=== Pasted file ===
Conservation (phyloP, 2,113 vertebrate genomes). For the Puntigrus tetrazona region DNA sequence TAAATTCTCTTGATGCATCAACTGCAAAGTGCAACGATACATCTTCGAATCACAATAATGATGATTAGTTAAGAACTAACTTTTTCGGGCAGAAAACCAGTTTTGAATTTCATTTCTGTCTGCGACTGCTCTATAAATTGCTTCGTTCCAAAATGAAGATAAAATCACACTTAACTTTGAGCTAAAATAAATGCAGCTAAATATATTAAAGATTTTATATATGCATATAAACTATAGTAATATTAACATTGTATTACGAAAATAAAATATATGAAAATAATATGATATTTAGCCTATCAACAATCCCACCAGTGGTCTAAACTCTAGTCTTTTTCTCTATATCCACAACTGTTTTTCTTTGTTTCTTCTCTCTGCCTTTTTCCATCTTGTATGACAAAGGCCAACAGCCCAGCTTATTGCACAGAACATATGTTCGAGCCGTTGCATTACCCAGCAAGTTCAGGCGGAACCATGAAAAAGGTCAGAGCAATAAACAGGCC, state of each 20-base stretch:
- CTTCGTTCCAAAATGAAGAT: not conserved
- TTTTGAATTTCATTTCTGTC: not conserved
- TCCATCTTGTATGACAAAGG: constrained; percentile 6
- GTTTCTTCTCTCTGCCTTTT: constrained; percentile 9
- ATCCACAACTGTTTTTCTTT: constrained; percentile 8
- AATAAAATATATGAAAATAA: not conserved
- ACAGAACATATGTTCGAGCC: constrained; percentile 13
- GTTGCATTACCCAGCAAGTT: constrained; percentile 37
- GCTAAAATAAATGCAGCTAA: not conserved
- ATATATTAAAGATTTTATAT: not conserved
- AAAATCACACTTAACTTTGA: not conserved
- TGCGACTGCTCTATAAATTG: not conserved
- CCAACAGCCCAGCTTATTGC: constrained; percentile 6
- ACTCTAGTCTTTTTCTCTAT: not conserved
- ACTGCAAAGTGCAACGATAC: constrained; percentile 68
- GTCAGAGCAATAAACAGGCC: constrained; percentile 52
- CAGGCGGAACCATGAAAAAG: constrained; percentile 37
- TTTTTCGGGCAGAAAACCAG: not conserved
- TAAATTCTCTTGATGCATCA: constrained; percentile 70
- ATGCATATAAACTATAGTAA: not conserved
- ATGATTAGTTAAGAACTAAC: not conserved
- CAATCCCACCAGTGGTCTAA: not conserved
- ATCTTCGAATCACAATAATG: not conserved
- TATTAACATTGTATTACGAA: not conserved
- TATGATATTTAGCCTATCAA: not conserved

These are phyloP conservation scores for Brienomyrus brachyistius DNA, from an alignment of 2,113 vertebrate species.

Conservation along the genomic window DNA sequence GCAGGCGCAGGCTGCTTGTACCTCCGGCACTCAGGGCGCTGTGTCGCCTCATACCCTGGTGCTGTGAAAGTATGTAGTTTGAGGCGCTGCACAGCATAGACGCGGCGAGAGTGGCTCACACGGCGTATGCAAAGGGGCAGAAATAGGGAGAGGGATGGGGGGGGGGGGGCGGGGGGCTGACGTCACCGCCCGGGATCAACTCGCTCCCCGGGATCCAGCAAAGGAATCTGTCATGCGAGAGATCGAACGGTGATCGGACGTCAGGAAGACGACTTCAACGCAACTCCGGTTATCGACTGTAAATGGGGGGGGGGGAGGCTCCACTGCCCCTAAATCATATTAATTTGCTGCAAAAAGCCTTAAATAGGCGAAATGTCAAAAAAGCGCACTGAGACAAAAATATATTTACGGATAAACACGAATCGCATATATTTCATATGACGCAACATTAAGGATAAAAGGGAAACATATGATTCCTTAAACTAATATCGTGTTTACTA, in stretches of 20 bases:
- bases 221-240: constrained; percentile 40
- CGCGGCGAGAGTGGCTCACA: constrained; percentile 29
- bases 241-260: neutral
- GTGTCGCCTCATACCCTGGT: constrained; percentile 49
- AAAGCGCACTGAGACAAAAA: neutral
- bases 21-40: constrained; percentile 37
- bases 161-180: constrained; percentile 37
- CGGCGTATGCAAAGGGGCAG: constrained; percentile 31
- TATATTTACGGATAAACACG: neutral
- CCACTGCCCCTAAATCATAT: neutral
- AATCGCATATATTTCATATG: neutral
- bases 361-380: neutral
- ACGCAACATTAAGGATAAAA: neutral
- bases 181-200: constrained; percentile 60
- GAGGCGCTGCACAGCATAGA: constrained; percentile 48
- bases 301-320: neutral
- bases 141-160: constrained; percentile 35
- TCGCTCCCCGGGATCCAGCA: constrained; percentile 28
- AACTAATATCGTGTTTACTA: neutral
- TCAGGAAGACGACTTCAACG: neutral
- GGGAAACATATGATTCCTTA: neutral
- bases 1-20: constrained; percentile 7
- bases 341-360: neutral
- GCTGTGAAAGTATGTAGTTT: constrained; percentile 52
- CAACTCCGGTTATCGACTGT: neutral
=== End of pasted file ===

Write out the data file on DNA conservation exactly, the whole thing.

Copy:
Conservation (phyloP, 2,113 vertebrate genomes). For the Puntigrus tetrazona region DNA sequence TAAATTCTCTTGATGCATCAACTGCAAAGTGCAACGATACATCTTCGAATCACAATAATGATGATTAGTTAAGAACTAACTTTTTCGGGCAGAAAACCAGTTTTGAATTTCATTTCTGTCTGCGACTGCTCTATAAATTGCTTCGTTCCAAAATGAAGATAAAATCACACTTAACTTTGAGCTAAAATAAATGCAGCTAAATATATTAAAGATTTTATATATGCATATAAACTATAGTAATATTAACATTGTATTACGAAAATAAAATATATGAAAATAATATGATATTTAGCCTATCAACAATCCCACCAGTGGTCTAAACTCTAGTCTTTTTCTCTATATCCACAACTGTTTTTCTTTGTTTCTTCTCTCTGCCTTTTTCCATCTTGTATGACAAAGGCCAACAGCCCAGCTTATTGCACAGAACATATGTTCGAGCCGTTGCATTACCCAGCAAGTTCAGGCGGAACCATGAAAAAGGTCAGAGCAATAAACAGGCC, state of each 20-base stretch:
- CTTCGTTCCAAAATGAAGAT: not conserved
- TTTTGAATTTCATTTCTGTC: not conserved
- TCCATCTTGTATGACAAAGG: constrained; percentile 6
- GTTTCTTCTCTCTGCCTTTT: constrained; percentile 9
- ATCCACAACTGTTTTTCTTT: constrained; percentile 8
- AATAAAATATATGAAAATAA: not conserved
- ACAGAACATATGTTCGAGCC: constrained; percentile 13
- GTTGCATTACCCAGCAAGTT: constrained; percentile 37
- GCTAAAATAAATGCAGCTAA: not conserved
- ATATATTAAAGATTTTATAT: not conserved
- AAAATCACACTTAACTTTGA: not conserved
- TGCGACTGCTCTATAAATTG: not conserved
- CCAACAGCCCAGCTTATTGC: constrained; percentile 6
- ACTCTAGTCTTTTTCTCTAT: not conserved
- ACTGCAAAGTGCAACGATAC: constrained; percentile 68
- GTCAGAGCAATAAACAGGCC: constrained; percentile 52
- CAGGCGGAACCATGAAAAAG: constrained; percentile 37
- TTTTTCGGGCAGAAAACCAG: not conserved
- TAAATTCTCTTGATGCATCA: constrained; percentile 70
- ATGCATATAAACTATAGTAA: not conserved
- ATGATTAGTTAAGAACTAAC: not conserved
- CAATCCCACCAGTGGTCTAA: not conserved
- ATCTTCGAATCACAATAATG: not conserved
- TATTAACATTGTATTACGAA: not conserved
- TATGATATTTAGCCTATCAA: not conserved

These are phyloP conservation scores for Brienomyrus brachyistius DNA, from an alignment of 2,113 vertebrate species.

Conservation along the genomic window DNA sequence GCAGGCGCAGGCTGCTTGTACCTCCGGCACTCAGGGCGCTGTGTCGCCTCATACCCTGGTGCTGTGAAAGTATGTAGTTTGAGGCGCTGCACAGCATAGACGCGGCGAGAGTGGCTCACACGGCGTATGCAAAGGGGCAGAAATAGGGAGAGGGATGGGGGGGGGGGGGCGGGGGGCTGACGTCACCGCCCGGGATCAACTCGCTCCCCGGGATCCAGCAAAGGAATCTGTCATGCGAGAGATCGAACGGTGATCGGACGTCAGGAAGACGACTTCAACGCAACTCCGGTTATCGACTGTAAATGGGGGGGGGGGAGGCTCCACTGCCCCTAAATCATATTAATTTGCTGCAAAAAGCCTTAAATAGGCGAAATGTCAAAAAAGCGCACTGAGACAAAAATATATTTACGGATAAACACGAATCGCATATATTTCATATGACGCAACATTAAGGATAAAAGGGAAACATATGATTCCTTAAACTAATATCGTGTTTACTA, in stretches of 20 bases:
- bases 221-240: constrained; percentile 40
- CGCGGCGAGAGTGGCTCACA: constrained; percentile 29
- bases 241-260: neutral
- GTGTCGCCTCATACCCTGGT: constrained; percentile 49
- AAAGCGCACTGAGACAAAAA: neutral
- bases 21-40: constrained; percentile 37
- bases 161-180: constrained; percentile 37
- CGGCGTATGCAAAGGGGCAG: constrained; percentile 31
- TATATTTACGGATAAACACG: neutral
- CCACTGCCCCTAAATCATAT: neutral
- AATCGCATATATTTCATATG: neutral
- bases 361-380: neutral
- ACGCAACATTAAGGATAAAA: neutral
- bases 181-200: constrained; percentile 60
- GAGGCGCTGCACAGCATAGA: constrained; percentile 48
- bases 301-320: neutral
- bases 141-160: constrained; percentile 35
- TCGCTCCCCGGGATCCAGCA: constrained; percentile 28
- AACTAATATCGTGTTTACTA: neutral
- TCAGGAAGACGACTTCAACG: neutral
- GGGAAACATATGATTCCTTA: neutral
- bases 1-20: constrained; percentile 7
- bases 341-360: neutral
- GCTGTGAAAGTATGTAGTTT: constrained; percentile 52
- CAACTCCGGTTATCGACTGT: neutral